PPAs | With Europe’s energy crisis showing no sign of abating, Charlie Ward, head of renewables at New Stream Renewables, assesses the contributing factors to price volatility and PPA strategies for renewables moving forward
The European energy market has witnessed increased price volatility over the past two years due to many external factors that directly impact the supply and demand balance, resulting in price rises across wholesale energy markets. These factors range from the global Coronavirus pandemic to the geopolitical stance of politicians and the world’s race to net zero and the decarbonisation of supply. Energy security is high on the agenda, and political decisions will severely impact pricing for the foreseeable future. Renewables play a significant role in future-proofing the fuel mix used across Europe. Structuring and fixing PPAs is fundamental to the viability and ultimate success of the project.
The last 18 months of PPA market pricing, driven by strong underlying market fundamentals, pushed gas and carbon pricing higher. The latest and universally publicised move up is on the back of upside gas price risk because of the Russian invasion of Ukraine. If we take a step back, the medium-term PPA market fundamentals are affected by far-ranging factors. These include carbon price, European generation capacity, gas supply and demand and European gas storage requirements. More recently, Nord Stream 2 and the status of Russian gas flows, considering the widespread sanctions, have been very much in focus.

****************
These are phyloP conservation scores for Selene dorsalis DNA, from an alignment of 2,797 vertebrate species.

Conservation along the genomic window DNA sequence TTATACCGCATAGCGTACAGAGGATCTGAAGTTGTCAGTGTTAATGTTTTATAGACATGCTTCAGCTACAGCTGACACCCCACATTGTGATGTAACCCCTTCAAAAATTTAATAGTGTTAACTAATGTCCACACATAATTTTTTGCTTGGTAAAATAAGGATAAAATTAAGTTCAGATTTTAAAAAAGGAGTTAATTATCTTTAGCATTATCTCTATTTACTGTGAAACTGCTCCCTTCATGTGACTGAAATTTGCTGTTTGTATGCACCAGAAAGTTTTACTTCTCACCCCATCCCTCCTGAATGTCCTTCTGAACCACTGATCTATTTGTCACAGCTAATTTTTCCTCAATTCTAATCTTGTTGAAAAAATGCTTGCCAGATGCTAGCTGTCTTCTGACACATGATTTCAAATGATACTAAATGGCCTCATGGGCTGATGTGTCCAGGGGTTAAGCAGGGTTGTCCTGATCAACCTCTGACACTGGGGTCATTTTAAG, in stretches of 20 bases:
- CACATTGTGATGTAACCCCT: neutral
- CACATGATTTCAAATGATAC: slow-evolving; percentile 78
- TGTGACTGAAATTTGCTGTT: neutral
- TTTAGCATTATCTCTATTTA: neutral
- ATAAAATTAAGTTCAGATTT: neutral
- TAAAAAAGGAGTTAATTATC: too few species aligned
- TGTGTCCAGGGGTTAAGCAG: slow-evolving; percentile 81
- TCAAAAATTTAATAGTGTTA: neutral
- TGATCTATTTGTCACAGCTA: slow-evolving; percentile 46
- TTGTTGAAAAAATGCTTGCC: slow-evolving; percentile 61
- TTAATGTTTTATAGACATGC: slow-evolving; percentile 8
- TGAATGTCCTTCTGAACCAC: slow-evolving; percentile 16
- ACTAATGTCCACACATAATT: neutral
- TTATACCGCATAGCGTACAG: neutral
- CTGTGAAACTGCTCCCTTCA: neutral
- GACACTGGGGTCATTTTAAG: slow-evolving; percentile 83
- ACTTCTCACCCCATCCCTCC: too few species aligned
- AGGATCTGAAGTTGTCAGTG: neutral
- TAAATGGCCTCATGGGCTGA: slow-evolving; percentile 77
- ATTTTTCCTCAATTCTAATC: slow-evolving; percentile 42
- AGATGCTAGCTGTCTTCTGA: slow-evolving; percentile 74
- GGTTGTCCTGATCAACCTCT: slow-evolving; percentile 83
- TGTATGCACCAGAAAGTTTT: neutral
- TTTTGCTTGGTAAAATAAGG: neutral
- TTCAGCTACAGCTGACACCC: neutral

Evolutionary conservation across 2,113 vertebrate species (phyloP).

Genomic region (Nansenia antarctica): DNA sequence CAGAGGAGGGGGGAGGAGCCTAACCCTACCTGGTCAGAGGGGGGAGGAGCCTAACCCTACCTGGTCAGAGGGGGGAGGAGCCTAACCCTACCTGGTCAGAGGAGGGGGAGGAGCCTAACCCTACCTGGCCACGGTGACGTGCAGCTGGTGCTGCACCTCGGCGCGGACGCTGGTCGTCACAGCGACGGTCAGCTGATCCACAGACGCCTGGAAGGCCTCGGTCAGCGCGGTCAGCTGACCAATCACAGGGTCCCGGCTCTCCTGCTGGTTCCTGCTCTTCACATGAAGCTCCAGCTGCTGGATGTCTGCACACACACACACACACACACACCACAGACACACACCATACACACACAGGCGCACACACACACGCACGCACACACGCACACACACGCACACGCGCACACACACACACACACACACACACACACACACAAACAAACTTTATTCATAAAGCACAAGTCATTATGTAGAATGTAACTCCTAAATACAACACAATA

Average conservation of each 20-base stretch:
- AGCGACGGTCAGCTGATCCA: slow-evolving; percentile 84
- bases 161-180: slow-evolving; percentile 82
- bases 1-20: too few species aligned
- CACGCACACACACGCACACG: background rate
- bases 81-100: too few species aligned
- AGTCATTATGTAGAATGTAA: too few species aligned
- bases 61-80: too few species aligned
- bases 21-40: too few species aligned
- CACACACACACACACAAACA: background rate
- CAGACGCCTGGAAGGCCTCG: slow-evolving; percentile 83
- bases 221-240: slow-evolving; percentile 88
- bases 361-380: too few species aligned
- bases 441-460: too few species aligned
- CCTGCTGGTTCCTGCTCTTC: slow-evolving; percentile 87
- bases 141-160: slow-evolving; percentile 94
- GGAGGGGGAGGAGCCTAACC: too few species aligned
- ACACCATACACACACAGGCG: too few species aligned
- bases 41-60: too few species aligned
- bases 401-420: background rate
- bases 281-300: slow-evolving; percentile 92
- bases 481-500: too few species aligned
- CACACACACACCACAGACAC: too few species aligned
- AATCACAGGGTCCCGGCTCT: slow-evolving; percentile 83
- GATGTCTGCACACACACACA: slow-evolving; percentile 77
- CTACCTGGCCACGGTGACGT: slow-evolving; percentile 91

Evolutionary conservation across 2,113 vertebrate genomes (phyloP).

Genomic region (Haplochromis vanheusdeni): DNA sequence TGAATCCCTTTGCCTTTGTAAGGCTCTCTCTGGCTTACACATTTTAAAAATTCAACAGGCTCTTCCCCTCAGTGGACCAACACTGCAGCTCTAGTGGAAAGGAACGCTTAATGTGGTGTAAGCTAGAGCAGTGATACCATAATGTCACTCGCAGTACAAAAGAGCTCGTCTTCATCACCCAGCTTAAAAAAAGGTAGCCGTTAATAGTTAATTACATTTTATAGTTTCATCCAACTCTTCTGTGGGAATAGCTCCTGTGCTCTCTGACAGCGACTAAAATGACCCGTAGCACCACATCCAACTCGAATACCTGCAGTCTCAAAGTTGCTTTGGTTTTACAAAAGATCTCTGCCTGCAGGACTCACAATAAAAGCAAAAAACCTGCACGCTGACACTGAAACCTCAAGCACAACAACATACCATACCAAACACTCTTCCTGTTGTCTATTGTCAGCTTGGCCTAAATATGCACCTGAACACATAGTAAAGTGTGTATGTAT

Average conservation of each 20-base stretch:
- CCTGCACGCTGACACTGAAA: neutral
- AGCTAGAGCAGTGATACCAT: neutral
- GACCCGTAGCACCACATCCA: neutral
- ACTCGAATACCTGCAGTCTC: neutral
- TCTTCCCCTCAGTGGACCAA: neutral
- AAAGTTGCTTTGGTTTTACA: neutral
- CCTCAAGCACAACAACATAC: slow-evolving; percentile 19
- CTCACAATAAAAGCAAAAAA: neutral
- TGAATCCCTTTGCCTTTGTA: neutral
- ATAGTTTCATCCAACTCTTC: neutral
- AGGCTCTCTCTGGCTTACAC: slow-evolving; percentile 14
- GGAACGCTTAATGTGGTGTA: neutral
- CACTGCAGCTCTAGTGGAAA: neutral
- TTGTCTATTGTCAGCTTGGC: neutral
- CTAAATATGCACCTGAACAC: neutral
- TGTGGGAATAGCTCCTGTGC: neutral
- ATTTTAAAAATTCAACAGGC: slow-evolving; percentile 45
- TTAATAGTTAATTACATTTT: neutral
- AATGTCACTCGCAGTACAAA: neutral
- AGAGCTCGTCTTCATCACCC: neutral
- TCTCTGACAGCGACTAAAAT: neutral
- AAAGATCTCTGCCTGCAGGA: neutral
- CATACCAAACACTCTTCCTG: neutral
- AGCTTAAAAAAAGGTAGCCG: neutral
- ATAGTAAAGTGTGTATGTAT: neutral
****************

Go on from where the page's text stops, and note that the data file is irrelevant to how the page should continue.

As has alternative supply routes that have focused on LNG cargos in terms of fuel and cross-border power inter-connector flows. In the short term, PPA market fundamentals and price drivers, in our opinion, are:
- European TTF and UK NBP gas contracts moved lower from the highs of earlier in the year.
- Gas contracts are more sensitive to the weather forecast and temperature changes as we move out of the heating season.
- Norwegian summer planned maintenance of their gas fields will become the focus on the supply side.
- Data monitoring on Russian gas flows to Europe through key pipeline routes.
- LNG cargos and European pricing relative to Asian buying levels will be critical.